Scottish cost regulators have endorsed the use of five new medicines by NHS Scotland, offering patients new options for lung cancer, depression, ankylosing spondylitis and epilepsy.
The Scottish Medicines Consortium (SMC) accepted the use of two new lung cancer drugs after they were considered through its Patient and Clinician Engagement (PACE) process, which targets medicines that treat end of life and very rare conditions.
First up, Pfizer's Xalkori can now be for first-line treatment of adults with anaplastic lymphoma kinase (ALK)-positive advanced non-small cell lung cancer (NSCLC). According to the regulator, average survival for patients with this type of cancer is less than a year, and the drug can delay disease progression for an average of four months, giving patients valuable extra time with a better quality of life in the context of the limited overall survival time.
The SMC also highlighted the fact that, as the medicine is taken orally, it also cuts down the number of required hospital visits versus the current treatment option of chemotherapy, and that it may have fewer side effects.
Bristol-Myers Squibb's Opdivo (nivolumab) was accepted for the treatment of a different form of lung cancer known as squamous non-small cell lung cancer (NSCLC), a particularly aggressive sub-type of the disease with few treatment options.
Opdivo, the first immunotherapy to be licensed for lung cancer, increases the ability of the immune system to kill cancer cells, and can offer patients an extra three to four months survival time and improved quality of life, which is extremely valuable in the context of a limited overall survival time of around six months, the cost watchdog noted.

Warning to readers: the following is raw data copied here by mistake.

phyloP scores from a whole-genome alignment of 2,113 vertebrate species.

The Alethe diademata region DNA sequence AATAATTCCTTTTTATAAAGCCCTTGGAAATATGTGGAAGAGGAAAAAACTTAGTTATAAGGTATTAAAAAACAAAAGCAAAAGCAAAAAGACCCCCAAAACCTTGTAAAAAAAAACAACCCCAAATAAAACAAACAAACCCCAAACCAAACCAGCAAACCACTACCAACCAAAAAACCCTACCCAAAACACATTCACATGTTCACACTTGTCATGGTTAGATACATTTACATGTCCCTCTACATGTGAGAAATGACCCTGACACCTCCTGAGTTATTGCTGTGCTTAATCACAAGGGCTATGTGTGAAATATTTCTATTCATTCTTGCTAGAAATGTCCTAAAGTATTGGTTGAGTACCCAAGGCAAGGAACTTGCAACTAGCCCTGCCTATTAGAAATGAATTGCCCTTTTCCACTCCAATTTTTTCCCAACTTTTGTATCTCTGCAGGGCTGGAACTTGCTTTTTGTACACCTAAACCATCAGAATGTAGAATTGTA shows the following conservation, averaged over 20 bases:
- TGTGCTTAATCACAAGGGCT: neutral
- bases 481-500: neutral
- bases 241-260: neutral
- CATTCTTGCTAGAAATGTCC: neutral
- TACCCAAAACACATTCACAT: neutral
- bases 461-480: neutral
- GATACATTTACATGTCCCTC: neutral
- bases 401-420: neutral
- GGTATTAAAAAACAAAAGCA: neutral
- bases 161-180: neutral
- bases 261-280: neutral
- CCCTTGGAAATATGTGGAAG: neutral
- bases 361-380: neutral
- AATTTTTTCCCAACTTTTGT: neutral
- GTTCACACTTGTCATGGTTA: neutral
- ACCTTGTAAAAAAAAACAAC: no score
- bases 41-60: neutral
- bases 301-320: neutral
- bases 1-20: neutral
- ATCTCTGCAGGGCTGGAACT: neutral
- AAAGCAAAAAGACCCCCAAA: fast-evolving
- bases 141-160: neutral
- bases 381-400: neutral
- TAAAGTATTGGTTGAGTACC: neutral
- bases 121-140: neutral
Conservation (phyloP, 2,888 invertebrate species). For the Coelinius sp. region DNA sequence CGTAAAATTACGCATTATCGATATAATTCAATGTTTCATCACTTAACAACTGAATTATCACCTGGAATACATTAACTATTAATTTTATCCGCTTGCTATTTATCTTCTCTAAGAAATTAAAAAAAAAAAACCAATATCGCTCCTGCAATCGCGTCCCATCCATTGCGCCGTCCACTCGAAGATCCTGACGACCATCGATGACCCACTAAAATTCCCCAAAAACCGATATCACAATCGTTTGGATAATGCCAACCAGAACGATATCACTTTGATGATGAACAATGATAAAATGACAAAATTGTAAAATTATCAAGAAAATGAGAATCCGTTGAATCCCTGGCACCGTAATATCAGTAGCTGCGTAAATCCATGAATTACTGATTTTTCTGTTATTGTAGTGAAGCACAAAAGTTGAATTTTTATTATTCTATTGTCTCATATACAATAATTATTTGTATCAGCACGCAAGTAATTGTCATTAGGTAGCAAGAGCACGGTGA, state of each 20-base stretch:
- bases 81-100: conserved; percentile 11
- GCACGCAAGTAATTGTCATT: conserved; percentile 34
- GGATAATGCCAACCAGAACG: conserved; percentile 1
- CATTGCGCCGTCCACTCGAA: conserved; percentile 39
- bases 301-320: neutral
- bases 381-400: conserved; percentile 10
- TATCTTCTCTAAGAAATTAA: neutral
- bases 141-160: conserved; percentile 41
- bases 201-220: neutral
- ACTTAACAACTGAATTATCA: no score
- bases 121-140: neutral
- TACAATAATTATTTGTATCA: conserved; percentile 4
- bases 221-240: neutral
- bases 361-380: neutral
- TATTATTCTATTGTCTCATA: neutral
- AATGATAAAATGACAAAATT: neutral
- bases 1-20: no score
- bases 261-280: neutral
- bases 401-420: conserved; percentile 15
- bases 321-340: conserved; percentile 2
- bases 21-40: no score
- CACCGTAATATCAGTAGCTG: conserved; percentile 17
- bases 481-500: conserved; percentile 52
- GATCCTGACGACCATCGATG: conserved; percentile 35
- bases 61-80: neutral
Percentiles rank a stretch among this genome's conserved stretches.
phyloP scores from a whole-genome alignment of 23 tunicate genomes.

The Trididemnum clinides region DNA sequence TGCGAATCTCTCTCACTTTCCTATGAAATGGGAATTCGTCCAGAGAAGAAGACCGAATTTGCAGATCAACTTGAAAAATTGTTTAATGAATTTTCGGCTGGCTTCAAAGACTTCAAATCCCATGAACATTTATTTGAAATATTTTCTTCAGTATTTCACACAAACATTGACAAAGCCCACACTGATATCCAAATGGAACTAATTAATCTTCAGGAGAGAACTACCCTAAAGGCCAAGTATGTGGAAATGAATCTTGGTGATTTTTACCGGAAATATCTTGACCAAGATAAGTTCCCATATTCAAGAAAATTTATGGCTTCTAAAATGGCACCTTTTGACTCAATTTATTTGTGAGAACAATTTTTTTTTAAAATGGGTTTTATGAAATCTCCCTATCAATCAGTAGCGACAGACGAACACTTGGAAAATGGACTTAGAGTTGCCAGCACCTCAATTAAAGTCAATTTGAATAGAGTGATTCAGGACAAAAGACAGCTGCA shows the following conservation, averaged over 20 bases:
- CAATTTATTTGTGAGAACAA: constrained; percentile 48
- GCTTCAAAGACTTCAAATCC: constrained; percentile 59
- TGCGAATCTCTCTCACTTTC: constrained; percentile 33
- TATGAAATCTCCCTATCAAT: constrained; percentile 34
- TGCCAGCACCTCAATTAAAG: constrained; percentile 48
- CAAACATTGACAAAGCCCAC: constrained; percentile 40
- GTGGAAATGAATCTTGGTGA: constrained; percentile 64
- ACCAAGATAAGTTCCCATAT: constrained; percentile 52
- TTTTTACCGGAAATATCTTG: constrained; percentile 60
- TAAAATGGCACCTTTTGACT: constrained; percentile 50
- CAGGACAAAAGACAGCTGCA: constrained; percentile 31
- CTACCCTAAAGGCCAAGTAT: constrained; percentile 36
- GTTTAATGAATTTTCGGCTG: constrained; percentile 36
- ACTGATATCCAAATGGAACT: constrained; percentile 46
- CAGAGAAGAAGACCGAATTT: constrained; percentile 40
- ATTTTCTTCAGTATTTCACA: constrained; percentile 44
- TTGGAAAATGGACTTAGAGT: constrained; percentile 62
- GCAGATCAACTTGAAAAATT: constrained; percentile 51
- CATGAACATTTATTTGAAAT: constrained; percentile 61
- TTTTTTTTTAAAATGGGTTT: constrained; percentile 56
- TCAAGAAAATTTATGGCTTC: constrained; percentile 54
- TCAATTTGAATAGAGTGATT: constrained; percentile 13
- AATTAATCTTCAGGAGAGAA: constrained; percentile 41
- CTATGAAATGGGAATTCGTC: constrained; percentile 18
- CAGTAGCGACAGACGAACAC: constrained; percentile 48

Elsewhere, Lundbeck's Brintellix (vortioxetine) has been waved through as a new treatment for major depression, offering a further treatment option for patients unresponsive to other antidepressants. The could also be associated with fewer side effects in some patients, the SMC said.
Current therapies for major depression have only a 50 percent success rate due to the diversity of the condition and differing patient profiles, so new treatment options are urgently needed. Brintellix has a multimodal action that targets both inhibition of serotonin reuptake and modulation of serotonin receptor activity.
Novartis' Cosentyx (secukinumab) can now be routinely prescribed on the NHS in Scotland as a treatment for ankylosing spondylitis, a progressive, irreversible arthritic disease causing inflammation and pain in the joints of the spine. According to the SMC, compared with placebo, Cosentyx significantly improved symptoms in adults with active disease inadequately controlled with non-steroidal anti-inflammatory drugs.
Also accepted was UCB Pharma's Briviact (brivaracetam) for a difficult to control type of epilepsy (partial-onset seizures), offering an additional treatment option, particularly for those who have had side effects with currently available treatments.